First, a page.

2017 is the year I have cracked many of the problems of growing carrots.
The crucial issue is sowing into good compost. All my carrots this year were sown in my best compost and the result was too dense a young stand due to the excellent germination rates achieved. Thinning is not ideal for young carrots, but better that than no young plants to grow on into roots.
The featured picture at the top of the post is five rows of Nantes/Sweet Candle sown 2 days before the April Full Moon. 16 weeks after sowing, a test pull suggested roots were ready to start harvesting, providing a steady crop until the end of October.
Two 3 metre rows of Amsterdam Forcing Carrots sown on March 31st were harvested through July (13-17 weeks), mostly finger carrots for salads, but the final harvest on July 27th yielded 3lb suitable for cooking and making soups.
Four 1.5m rows of Autumn King were sown 2 days before the May Full moon, using seeds attached to tape, as sold by Thompson and Morgan. I found laying the tape a bit fiddly, but a good stand has now emerged, as shown below:
Good sized roots already can be discerned when scrabbling the soil around the plants.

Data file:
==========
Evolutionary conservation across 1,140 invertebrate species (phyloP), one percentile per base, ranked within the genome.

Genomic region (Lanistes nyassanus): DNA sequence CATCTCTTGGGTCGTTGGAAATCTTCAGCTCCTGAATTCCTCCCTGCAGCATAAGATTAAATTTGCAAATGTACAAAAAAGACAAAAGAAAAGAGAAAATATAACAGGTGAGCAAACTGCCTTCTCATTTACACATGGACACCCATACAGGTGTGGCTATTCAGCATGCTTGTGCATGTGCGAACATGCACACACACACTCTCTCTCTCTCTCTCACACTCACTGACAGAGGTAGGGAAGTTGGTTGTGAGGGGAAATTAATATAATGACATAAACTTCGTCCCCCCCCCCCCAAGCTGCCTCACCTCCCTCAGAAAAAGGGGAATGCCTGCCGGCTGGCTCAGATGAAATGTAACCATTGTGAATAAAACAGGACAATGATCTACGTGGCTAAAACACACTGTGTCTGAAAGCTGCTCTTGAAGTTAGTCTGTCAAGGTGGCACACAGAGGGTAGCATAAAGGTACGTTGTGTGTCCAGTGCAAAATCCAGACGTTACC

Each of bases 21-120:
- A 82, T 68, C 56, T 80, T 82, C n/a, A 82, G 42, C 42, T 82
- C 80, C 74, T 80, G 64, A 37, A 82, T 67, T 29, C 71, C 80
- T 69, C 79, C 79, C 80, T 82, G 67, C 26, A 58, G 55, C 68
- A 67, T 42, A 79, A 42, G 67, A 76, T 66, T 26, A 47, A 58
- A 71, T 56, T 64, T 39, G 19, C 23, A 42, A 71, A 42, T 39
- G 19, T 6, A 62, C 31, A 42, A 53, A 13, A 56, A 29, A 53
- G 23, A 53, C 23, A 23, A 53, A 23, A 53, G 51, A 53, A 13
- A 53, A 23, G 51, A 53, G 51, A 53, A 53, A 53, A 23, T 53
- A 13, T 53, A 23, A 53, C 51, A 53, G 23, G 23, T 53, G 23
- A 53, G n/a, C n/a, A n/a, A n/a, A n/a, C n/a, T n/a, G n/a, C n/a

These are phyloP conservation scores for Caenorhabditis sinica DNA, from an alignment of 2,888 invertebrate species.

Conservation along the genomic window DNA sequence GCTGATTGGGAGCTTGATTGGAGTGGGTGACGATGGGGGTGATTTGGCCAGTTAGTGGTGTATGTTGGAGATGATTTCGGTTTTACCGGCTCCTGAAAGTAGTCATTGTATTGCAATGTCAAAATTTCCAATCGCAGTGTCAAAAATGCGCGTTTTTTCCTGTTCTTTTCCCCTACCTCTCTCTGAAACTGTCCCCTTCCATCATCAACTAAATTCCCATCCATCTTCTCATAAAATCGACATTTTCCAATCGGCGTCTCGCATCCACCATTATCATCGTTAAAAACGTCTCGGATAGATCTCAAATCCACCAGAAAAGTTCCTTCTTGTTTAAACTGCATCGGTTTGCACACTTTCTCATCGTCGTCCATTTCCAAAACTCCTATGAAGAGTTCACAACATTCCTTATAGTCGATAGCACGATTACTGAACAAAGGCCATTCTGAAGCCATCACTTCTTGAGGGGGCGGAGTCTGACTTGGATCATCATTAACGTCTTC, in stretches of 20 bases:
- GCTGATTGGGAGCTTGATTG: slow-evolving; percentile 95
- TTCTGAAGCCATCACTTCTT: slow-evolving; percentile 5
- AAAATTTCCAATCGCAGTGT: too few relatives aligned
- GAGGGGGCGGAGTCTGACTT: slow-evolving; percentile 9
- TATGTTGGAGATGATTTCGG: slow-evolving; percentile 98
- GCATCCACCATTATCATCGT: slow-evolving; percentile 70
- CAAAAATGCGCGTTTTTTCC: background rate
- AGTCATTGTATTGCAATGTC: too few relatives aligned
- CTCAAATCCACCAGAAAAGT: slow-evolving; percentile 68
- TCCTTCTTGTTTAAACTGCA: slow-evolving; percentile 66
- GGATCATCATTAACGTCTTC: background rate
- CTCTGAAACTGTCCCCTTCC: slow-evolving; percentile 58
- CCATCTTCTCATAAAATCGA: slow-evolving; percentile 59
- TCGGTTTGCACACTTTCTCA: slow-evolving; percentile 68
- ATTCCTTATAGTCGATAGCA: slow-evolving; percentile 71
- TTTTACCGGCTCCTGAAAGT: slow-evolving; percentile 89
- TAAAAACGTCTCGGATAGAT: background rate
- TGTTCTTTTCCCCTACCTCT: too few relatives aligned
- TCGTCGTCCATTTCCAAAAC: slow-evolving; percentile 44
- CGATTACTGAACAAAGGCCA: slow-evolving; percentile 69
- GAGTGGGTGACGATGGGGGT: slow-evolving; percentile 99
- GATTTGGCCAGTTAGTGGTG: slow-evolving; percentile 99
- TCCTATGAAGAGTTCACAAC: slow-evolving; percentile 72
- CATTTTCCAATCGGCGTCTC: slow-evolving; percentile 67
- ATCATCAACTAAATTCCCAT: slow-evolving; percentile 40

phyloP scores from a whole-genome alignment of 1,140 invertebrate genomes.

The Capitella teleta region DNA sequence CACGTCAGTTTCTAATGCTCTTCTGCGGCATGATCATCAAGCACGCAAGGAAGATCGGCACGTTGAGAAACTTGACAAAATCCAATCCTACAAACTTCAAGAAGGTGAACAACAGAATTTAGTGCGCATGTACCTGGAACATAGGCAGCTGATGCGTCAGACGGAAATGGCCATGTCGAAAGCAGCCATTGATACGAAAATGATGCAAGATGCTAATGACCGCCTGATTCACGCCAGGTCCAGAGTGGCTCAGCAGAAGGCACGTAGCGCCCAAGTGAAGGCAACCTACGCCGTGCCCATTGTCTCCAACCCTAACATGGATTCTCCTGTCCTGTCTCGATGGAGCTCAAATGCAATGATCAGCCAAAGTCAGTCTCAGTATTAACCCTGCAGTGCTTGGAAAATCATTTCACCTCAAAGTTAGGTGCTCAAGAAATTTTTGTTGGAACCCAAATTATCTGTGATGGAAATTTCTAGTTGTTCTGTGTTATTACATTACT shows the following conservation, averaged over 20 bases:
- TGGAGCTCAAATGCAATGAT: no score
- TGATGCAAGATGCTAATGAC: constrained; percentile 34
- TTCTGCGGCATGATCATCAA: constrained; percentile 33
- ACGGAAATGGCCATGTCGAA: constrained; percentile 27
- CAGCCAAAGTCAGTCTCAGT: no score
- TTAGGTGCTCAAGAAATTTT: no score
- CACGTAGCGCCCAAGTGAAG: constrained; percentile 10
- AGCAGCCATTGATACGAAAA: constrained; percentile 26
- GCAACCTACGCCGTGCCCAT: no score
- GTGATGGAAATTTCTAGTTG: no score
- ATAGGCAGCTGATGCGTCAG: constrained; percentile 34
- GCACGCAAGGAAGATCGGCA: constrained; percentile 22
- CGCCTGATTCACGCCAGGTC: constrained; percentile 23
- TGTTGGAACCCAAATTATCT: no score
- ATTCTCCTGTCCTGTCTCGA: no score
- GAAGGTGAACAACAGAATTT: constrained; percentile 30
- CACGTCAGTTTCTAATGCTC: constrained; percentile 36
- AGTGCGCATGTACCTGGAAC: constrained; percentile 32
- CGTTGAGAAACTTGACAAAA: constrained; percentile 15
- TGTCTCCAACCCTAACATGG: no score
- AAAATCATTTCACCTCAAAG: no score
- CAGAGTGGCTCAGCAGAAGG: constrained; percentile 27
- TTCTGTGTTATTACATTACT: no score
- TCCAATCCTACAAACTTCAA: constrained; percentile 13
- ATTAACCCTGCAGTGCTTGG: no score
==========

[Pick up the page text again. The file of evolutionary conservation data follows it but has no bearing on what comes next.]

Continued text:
I have also experimented growing carrots in 17 litre polypot bags, firstly Sweet Candle for exhibitions (sown 8th April) and secondly, Berlicum as a late crop, sown on 30th June. Germination of both was excellent and the pots are shown below:
The major lesson from 2017 is not to bother sowing carrots in any soil lacking good compost. 2015 and 2016 by comparison gave awful germination without good compost.
So if you are starting out, limit yourself initially to crops which tolerate less rich soil, like broad beans, beetroot, lettuce etc. Once you have mastered making good compost, carrots will grow easily and fresh harvests from the end of June until the first frost in November can be achieved, along with a harvest to store and use through the winter months. But lacking it and the slugs will devour all your seedlings long before you even have decent sized plants.